Further mill buildings were replaced and extended to the west of the site in the 1930s and later. In the 1970s a change of ownership saw the refitting of the plant and machinery in the mill, which involved the adaptation of the internal floors and roof structure. A new brick range was constructed alongside the rear (west) wall of the mill. Other structures relating to milling activity, including grain silos, were built on the site in the later C20 and new equipment installed in the warehouses. The site was partially cleared of C20 structures and some of the plant and machinery to both the mill and warehouse were removed following the closure of the mill in 2006.
A former flour mill of 1865-6 date constructed by W H James of Tewkesbury for Samuel Healing and Son; with later-C19 warehouses.
MATERIALS: constructed of red brick with blue brick and stone dressings. The main roofs are covered in slate tiles. The mill building has floors constructed of cast-iron and steel, and supported on cast-iron and steel columns. The floors to the warehouses appear to be of reinforced concrete and steel, and steel frame to the rear. The metal casements have glazing bars and central hinged panes.
PLAN: the mill is rectangular on plan and of five storeys and attic. Attached to the rear is a rectangular extension of 1970s date, and also of five storeys*. Each floor is accessed be a south central winder stairwell. The mill is attached to the warehouse to the south via a multi-level bridge above first-floor height*. The warehouse is principally of two parallel ranges of five/six storeys and attic extending from the Mill Avon to the east on a north-west orientation. The rear bays of the building have been extended or replaced in the 1930s and later*.
EXTERIOR: faced in English bond brickwork the building has regularly-spaced openings with segmental blue brick heads with keystones and stone cills, banding and a brick corbel table with dentil eaves cornice. There are loading door openings in the centre of the end-gabled walls. A number of the openings have been adapted and some new openings have been inserted and later sealed. The five-bay east front has window heads replaced in concrete to the ground floor. To the left bay of the first floor is a door with a step and hoist. The second and fifth floors have stone cill bands. Between fourth and fifth floor is a decorative blue and white brick band with a central plaque that reads BOROUGH FLOUR MILLS/ ERECTED MDCCCLXV. The fifth floor openings have flat rubbed brick heads.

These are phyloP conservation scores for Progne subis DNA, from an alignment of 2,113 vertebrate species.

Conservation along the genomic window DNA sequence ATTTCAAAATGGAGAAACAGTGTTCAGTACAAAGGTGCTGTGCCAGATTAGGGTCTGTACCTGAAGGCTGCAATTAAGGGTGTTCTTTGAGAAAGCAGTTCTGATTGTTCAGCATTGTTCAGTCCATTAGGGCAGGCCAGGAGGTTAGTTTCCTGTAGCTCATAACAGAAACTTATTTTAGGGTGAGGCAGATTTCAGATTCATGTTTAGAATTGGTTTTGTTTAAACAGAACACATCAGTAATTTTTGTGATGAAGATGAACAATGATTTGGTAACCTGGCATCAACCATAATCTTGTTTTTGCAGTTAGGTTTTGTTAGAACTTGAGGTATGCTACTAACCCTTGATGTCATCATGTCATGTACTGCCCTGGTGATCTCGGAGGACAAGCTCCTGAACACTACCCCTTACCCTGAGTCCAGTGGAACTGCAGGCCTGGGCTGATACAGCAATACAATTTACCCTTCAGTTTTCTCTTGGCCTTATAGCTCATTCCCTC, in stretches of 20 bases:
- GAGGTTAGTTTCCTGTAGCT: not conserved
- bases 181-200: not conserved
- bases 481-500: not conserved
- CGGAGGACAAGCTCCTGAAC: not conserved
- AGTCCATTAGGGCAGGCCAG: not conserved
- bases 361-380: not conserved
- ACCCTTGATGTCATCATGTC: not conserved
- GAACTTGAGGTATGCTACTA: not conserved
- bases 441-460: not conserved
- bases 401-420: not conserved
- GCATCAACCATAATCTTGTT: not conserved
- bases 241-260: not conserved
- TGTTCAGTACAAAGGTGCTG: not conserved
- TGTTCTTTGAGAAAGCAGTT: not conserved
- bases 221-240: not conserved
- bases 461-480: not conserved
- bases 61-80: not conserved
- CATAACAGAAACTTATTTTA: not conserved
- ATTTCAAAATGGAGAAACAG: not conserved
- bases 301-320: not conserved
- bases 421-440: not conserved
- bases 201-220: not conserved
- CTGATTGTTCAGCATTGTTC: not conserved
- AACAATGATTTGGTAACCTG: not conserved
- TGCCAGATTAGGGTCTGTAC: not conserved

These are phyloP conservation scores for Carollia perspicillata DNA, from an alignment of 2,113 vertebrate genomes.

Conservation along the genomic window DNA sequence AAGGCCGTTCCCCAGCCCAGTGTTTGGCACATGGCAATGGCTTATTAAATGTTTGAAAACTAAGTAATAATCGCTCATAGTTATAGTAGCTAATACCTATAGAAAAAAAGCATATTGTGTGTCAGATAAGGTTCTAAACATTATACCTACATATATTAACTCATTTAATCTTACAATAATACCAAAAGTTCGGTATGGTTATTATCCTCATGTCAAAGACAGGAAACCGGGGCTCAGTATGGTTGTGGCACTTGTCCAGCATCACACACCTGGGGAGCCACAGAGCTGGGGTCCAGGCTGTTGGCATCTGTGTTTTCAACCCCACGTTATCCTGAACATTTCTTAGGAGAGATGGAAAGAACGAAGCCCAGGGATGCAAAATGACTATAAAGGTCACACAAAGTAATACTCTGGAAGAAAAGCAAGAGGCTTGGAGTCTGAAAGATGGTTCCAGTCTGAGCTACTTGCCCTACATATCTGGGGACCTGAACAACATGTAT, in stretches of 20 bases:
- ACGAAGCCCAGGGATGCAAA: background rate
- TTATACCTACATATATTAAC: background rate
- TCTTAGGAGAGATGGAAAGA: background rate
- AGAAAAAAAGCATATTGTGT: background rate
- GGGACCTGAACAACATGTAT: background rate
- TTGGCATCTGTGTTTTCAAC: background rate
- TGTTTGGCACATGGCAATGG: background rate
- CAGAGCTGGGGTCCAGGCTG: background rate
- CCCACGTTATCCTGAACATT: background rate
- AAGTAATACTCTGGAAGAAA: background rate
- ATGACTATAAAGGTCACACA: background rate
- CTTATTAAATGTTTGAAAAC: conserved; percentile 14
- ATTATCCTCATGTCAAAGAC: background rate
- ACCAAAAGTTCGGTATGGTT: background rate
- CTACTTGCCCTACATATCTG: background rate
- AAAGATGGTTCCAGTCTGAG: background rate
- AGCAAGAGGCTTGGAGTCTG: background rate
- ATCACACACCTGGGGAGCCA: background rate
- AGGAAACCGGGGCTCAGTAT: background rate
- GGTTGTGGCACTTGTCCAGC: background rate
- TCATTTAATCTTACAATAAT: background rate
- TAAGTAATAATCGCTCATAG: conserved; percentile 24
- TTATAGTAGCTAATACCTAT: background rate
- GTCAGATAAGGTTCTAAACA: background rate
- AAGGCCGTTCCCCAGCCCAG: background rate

The north front has loading doors with red brick heads, with adaptations to the fifth and attic floor. To the gable are round-arched windows to left and right bays. A steel platform is fixed outside the fourth-floor door with attached chutes. Below the ground floor is a brick plinth and quay wall that extends to the west. To the immediate west is the 1970s mill extension*, built of deep red brick laid in stretcher bond, blue brick detailing and is of a similar height to the 1865 mill. At lower level the building line is set forward and is canted and there are three sealed round-arched openings.
The west elevation is largely obscured by the 1970s building, which has openings to the top floor. The right bay to the 1865 mill, with corbel table and altered openings, extends to the right of the 1970s building and connects to the multi-level bridge* to the warehouse. The bridge covers much of the south elevation of the mill, which otherwise has originals openings, some sealed or altered.
INTERIOR: each mill floor has two rows of columns set towards the front half of the building. The steel columns to the ground floor are square in profile with chamfers, set on concrete bases and bolted to steel beams above. The upper floors have round profile columns with moulded capitals and square profile columns towards the south end. There are steel panels and equipment fixed to the floor structures. C20 machinery has been removed although some equipment survives, including plant to the fifth floor*. The upper floors have access to the bridge to the warehouse, which was not inspected. The attic floor has a rebuilt timber trussed roof with steel reinforcement to the collars.